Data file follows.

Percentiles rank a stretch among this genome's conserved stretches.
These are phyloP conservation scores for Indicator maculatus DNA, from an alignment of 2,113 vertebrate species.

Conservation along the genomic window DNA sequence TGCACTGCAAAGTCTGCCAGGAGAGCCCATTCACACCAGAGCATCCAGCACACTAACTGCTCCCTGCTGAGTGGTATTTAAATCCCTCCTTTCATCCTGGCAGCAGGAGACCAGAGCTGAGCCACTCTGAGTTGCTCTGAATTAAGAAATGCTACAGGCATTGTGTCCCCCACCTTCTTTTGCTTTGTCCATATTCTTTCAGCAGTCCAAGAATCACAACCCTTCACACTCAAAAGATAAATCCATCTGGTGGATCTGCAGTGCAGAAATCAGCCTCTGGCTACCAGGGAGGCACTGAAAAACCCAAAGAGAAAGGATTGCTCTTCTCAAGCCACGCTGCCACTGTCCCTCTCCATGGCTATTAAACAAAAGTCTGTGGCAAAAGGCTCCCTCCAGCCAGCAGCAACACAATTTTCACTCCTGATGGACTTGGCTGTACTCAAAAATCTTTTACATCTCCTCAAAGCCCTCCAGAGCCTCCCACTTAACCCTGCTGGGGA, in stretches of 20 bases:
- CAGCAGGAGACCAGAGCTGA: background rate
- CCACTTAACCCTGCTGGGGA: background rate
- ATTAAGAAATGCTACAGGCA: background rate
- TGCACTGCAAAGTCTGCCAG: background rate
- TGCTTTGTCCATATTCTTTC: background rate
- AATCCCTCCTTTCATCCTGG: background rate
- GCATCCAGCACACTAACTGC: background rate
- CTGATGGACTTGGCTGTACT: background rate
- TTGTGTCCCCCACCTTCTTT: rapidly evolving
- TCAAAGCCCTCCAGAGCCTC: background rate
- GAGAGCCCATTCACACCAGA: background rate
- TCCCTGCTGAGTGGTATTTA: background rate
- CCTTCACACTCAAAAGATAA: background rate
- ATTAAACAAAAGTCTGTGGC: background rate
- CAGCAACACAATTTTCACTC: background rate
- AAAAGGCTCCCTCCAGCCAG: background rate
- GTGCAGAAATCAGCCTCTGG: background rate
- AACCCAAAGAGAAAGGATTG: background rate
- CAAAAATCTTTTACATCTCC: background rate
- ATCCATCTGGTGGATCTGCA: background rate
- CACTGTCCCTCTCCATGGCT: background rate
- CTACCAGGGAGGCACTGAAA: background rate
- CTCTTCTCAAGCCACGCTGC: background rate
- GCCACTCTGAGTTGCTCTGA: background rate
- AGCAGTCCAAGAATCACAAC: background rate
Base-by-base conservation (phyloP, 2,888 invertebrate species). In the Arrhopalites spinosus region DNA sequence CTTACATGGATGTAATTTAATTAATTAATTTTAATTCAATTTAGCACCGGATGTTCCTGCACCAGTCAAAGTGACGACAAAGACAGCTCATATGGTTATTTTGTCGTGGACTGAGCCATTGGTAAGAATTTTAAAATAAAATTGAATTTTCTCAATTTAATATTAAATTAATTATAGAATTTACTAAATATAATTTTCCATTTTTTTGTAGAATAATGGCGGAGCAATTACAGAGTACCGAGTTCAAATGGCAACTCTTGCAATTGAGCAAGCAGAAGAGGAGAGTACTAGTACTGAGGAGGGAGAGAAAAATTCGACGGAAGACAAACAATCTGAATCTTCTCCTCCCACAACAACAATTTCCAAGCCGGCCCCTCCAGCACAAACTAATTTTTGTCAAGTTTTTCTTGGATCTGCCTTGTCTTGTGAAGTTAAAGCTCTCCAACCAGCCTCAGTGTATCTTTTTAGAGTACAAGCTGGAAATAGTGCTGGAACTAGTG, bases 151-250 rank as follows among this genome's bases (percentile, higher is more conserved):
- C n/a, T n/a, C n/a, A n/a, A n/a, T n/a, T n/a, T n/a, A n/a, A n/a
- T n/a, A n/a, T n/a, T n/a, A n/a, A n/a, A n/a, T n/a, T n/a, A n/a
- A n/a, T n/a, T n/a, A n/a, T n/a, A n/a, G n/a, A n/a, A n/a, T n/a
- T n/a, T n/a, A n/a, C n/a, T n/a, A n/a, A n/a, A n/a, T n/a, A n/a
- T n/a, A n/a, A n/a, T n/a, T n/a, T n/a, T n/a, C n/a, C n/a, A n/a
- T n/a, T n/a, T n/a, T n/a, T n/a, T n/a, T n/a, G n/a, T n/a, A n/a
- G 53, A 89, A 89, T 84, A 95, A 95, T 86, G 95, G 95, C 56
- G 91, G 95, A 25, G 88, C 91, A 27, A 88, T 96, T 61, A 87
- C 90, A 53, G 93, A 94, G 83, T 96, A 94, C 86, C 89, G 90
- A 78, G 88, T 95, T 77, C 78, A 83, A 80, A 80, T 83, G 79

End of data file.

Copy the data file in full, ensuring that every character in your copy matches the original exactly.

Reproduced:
Percentiles rank a stretch among this genome's conserved stretches.
These are phyloP conservation scores for Indicator maculatus DNA, from an alignment of 2,113 vertebrate species.

Conservation along the genomic window DNA sequence TGCACTGCAAAGTCTGCCAGGAGAGCCCATTCACACCAGAGCATCCAGCACACTAACTGCTCCCTGCTGAGTGGTATTTAAATCCCTCCTTTCATCCTGGCAGCAGGAGACCAGAGCTGAGCCACTCTGAGTTGCTCTGAATTAAGAAATGCTACAGGCATTGTGTCCCCCACCTTCTTTTGCTTTGTCCATATTCTTTCAGCAGTCCAAGAATCACAACCCTTCACACTCAAAAGATAAATCCATCTGGTGGATCTGCAGTGCAGAAATCAGCCTCTGGCTACCAGGGAGGCACTGAAAAACCCAAAGAGAAAGGATTGCTCTTCTCAAGCCACGCTGCCACTGTCCCTCTCCATGGCTATTAAACAAAAGTCTGTGGCAAAAGGCTCCCTCCAGCCAGCAGCAACACAATTTTCACTCCTGATGGACTTGGCTGTACTCAAAAATCTTTTACATCTCCTCAAAGCCCTCCAGAGCCTCCCACTTAACCCTGCTGGGGA, in stretches of 20 bases:
- CAGCAGGAGACCAGAGCTGA: background rate
- CCACTTAACCCTGCTGGGGA: background rate
- ATTAAGAAATGCTACAGGCA: background rate
- TGCACTGCAAAGTCTGCCAG: background rate
- TGCTTTGTCCATATTCTTTC: background rate
- AATCCCTCCTTTCATCCTGG: background rate
- GCATCCAGCACACTAACTGC: background rate
- CTGATGGACTTGGCTGTACT: background rate
- TTGTGTCCCCCACCTTCTTT: rapidly evolving
- TCAAAGCCCTCCAGAGCCTC: background rate
- GAGAGCCCATTCACACCAGA: background rate
- TCCCTGCTGAGTGGTATTTA: background rate
- CCTTCACACTCAAAAGATAA: background rate
- ATTAAACAAAAGTCTGTGGC: background rate
- CAGCAACACAATTTTCACTC: background rate
- AAAAGGCTCCCTCCAGCCAG: background rate
- GTGCAGAAATCAGCCTCTGG: background rate
- AACCCAAAGAGAAAGGATTG: background rate
- CAAAAATCTTTTACATCTCC: background rate
- ATCCATCTGGTGGATCTGCA: background rate
- CACTGTCCCTCTCCATGGCT: background rate
- CTACCAGGGAGGCACTGAAA: background rate
- CTCTTCTCAAGCCACGCTGC: background rate
- GCCACTCTGAGTTGCTCTGA: background rate
- AGCAGTCCAAGAATCACAAC: background rate
Base-by-base conservation (phyloP, 2,888 invertebrate species). In the Arrhopalites spinosus region DNA sequence CTTACATGGATGTAATTTAATTAATTAATTTTAATTCAATTTAGCACCGGATGTTCCTGCACCAGTCAAAGTGACGACAAAGACAGCTCATATGGTTATTTTGTCGTGGACTGAGCCATTGGTAAGAATTTTAAAATAAAATTGAATTTTCTCAATTTAATATTAAATTAATTATAGAATTTACTAAATATAATTTTCCATTTTTTTGTAGAATAATGGCGGAGCAATTACAGAGTACCGAGTTCAAATGGCAACTCTTGCAATTGAGCAAGCAGAAGAGGAGAGTACTAGTACTGAGGAGGGAGAGAAAAATTCGACGGAAGACAAACAATCTGAATCTTCTCCTCCCACAACAACAATTTCCAAGCCGGCCCCTCCAGCACAAACTAATTTTTGTCAAGTTTTTCTTGGATCTGCCTTGTCTTGTGAAGTTAAAGCTCTCCAACCAGCCTCAGTGTATCTTTTTAGAGTACAAGCTGGAAATAGTGCTGGAACTAGTG, bases 151-250 rank as follows among this genome's bases (percentile, higher is more conserved):
- C n/a, T n/a, C n/a, A n/a, A n/a, T n/a, T n/a, T n/a, A n/a, A n/a
- T n/a, A n/a, T n/a, T n/a, A n/a, A n/a, A n/a, T n/a, T n/a, A n/a
- A n/a, T n/a, T n/a, A n/a, T n/a, A n/a, G n/a, A n/a, A n/a, T n/a
- T n/a, T n/a, A n/a, C n/a, T n/a, A n/a, A n/a, A n/a, T n/a, A n/a
- T n/a, A n/a, A n/a, T n/a, T n/a, T n/a, T n/a, C n/a, C n/a, A n/a
- T n/a, T n/a, T n/a, T n/a, T n/a, T n/a, T n/a, G n/a, T n/a, A n/a
- G 53, A 89, A 89, T 84, A 95, A 95, T 86, G 95, G 95, C 56
- G 91, G 95, A 25, G 88, C 91, A 27, A 88, T 96, T 61, A 87
- C 90, A 53, G 93, A 94, G 83, T 96, A 94, C 86, C 89, G 90
- A 78, G 88, T 95, T 77, C 78, A 83, A 80, A 80, T 83, G 79